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Cath Everett

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‘Mansion tax’ to return?

The Deputy Prime Minister has intimated that plans to axe the 50p rate of income tax will be funded by a modified version of the Liberal Democrats’ controversial ‘mansion tax’.
Chancellor George Osborne had already made it clear that he intends to scrap the 50p top rate of income tax, which is currently paid by people earning more than £150,000, during the lifetime of this Parliament, but has so far failed to clarify how he would finance such a move.
But Nick Clegg, the Liberal Democrat leader, told the Financial Times yesterday that any cuts in high income taxes would be accompanied by action to increase taxes on wealth, specifically on "very, very high value property".
The measures would not be introduced until the economy recovered more and those on lower middle incomes were "breathing more easily", he said.
But Clegg denied that the changes would amount to a rebirth of the ‘mansion tax’ that was promised before the general election. The Lib Dems dropped their election pledge to place a levy of 1% on homes worth more than £1 million during negotiations with the Conservatives about forming the coalition government after having been accused of failing to think it through properly.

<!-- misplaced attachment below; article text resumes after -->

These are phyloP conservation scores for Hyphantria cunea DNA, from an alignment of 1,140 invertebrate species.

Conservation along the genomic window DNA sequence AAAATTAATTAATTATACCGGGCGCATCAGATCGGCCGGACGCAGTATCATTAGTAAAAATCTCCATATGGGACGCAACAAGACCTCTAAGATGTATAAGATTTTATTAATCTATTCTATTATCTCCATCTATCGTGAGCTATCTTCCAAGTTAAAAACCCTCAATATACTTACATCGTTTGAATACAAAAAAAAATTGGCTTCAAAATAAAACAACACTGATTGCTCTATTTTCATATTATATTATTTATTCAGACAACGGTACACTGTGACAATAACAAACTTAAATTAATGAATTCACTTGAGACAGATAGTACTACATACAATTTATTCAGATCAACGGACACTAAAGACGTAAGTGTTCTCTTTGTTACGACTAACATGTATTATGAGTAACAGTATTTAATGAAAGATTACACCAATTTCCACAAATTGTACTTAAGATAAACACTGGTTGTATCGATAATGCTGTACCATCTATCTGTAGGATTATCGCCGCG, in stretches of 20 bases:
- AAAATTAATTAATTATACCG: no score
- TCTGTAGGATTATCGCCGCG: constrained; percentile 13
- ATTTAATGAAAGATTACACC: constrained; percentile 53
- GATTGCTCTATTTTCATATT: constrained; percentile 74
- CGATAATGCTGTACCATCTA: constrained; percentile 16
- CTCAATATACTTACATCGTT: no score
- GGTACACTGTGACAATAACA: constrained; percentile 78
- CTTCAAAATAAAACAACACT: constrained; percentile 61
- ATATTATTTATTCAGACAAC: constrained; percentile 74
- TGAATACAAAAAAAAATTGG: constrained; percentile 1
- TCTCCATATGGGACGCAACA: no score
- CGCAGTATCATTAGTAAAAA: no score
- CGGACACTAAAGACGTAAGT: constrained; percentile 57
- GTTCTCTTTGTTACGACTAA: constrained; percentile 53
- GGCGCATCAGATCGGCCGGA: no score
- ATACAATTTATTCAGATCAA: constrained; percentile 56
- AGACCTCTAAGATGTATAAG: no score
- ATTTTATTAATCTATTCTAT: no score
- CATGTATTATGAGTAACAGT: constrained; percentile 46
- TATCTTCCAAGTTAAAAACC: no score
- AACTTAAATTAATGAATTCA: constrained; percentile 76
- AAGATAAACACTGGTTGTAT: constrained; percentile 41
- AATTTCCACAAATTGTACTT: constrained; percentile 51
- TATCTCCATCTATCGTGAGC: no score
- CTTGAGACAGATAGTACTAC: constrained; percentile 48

The proposed new property tax "could be a range of things: the way the council tax system is structured; the way stamp duty is structured," Clegg said, adding that tax evasion and avoidance was currently widespread in relation to very high value properties, with one dodge including buying property through companies to avoid normal stamp duty rates.
The confirmation of changes to taxation on high-value homes followed similar hints dropped by Business Secretary Vince Cable over the weekend, but is likely to draw the wrath of Conservative backbenchers known to be hostile to such plans.

One Response

  1. Top end houses currently subsidised by the bottom ….

    ‘Mansion Tax’ is always a good emotive term but just lets look at the current rating system

    • Out of date – necessity to pro-rate todays house price back to 1991
    • Rating bands are capped at band H – 1991 over £320,000

    Therefore those with high value houses currently have their rates ‘capped’ and are paying disproportionatly low rates in respect of value of their property – essentially they are either getting a bargain or being subsidised by those properties of lesser value. Why is this considered a sensible of equitable approach?

    And the answer is:

    For domestic houses have a simple solution (of course exceptions are possible) by imposing a single percentage rate over the entire country based upon either the last sale or probate value recorded at the land registry


    Assume rates of 0.0025% (1/4 of a percent) which would result in a very simple calculation

    • £100,000 property = £250 rates
    • £500,000 property = £1,250 rates
    • £1,000,000 property = £2,500 rates
    • £10,000,000 property = £25,000 rates

    There are many benefits to ths approach – not least

    • Equitable all round – everyone pays the same proportion of the value of their house
    • Efficiency of calculation and cost effective collection
    • Automatic revaluation on sale

    etc ….

    So in theory the concept is correct but the mecahnics put forward by the politicians are flawed – in any event it needs to be a permanent solution and not just a ‘one off’ until things are sorted out


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